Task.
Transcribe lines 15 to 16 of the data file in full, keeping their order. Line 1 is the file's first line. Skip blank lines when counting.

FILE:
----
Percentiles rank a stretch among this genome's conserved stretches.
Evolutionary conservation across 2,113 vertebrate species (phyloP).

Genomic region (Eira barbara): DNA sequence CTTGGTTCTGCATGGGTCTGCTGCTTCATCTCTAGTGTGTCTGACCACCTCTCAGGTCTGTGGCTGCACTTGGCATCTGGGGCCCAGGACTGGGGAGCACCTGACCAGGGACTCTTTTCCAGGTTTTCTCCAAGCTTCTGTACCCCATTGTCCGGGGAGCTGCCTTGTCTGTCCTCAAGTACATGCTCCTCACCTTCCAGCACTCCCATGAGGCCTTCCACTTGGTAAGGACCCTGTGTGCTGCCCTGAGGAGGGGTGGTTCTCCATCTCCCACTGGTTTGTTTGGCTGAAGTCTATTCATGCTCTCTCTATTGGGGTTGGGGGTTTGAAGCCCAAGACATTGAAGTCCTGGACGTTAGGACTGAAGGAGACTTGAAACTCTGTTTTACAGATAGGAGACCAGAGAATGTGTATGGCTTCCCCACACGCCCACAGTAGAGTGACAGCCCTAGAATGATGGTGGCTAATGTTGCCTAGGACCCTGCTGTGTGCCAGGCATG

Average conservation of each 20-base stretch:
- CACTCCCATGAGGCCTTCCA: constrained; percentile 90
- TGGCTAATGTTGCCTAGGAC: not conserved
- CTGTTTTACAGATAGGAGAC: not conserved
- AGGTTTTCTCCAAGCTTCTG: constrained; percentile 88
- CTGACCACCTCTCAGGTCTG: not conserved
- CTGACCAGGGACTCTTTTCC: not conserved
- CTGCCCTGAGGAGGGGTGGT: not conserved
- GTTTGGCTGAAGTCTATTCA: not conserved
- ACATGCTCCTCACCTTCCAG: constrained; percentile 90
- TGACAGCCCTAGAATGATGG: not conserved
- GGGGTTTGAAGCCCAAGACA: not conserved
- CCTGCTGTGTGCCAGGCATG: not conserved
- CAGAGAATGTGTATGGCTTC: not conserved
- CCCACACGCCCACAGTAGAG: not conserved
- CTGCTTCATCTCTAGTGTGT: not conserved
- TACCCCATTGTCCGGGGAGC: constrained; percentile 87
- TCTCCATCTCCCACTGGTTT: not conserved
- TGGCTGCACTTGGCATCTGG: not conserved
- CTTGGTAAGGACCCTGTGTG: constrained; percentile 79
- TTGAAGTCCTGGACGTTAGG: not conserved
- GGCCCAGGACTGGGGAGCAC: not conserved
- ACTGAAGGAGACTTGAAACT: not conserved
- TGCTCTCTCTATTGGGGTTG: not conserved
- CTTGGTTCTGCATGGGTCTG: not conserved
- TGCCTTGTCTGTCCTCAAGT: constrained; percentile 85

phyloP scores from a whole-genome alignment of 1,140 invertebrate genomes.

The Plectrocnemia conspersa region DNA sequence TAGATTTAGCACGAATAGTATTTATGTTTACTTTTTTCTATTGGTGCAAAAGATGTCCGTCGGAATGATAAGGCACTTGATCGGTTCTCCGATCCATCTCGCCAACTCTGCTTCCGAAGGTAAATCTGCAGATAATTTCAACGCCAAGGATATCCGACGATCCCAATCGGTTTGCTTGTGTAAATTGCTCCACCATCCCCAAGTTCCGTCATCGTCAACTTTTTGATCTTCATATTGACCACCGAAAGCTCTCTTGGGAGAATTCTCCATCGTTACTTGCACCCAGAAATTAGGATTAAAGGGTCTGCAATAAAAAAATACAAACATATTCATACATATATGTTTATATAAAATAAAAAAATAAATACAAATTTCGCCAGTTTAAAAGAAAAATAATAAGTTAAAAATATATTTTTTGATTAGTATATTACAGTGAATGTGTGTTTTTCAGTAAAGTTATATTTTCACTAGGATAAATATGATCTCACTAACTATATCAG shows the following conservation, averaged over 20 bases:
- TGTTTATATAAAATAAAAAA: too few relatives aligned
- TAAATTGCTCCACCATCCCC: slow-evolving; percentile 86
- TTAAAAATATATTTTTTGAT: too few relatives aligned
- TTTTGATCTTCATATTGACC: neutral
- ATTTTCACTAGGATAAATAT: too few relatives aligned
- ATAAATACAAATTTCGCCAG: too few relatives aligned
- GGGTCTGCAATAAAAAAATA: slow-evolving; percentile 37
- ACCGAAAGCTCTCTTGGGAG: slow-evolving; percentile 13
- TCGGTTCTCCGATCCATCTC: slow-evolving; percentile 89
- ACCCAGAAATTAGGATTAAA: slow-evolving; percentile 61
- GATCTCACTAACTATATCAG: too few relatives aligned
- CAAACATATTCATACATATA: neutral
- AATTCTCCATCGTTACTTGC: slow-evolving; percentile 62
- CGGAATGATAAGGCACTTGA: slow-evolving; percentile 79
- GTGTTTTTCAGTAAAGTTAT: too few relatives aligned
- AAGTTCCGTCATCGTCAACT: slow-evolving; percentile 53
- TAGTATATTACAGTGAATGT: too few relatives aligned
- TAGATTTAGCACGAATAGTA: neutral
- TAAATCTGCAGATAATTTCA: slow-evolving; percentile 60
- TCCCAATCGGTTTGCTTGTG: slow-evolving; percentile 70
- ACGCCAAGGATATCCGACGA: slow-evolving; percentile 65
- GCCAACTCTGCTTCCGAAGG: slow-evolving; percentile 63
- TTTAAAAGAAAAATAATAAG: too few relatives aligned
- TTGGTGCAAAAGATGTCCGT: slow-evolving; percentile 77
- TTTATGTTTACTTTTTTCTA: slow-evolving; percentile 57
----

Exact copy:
- GGGGTTTGAAGCCCAAGACA: not conserved
- CCTGCTGTGTGCCAGGCATG: not conserved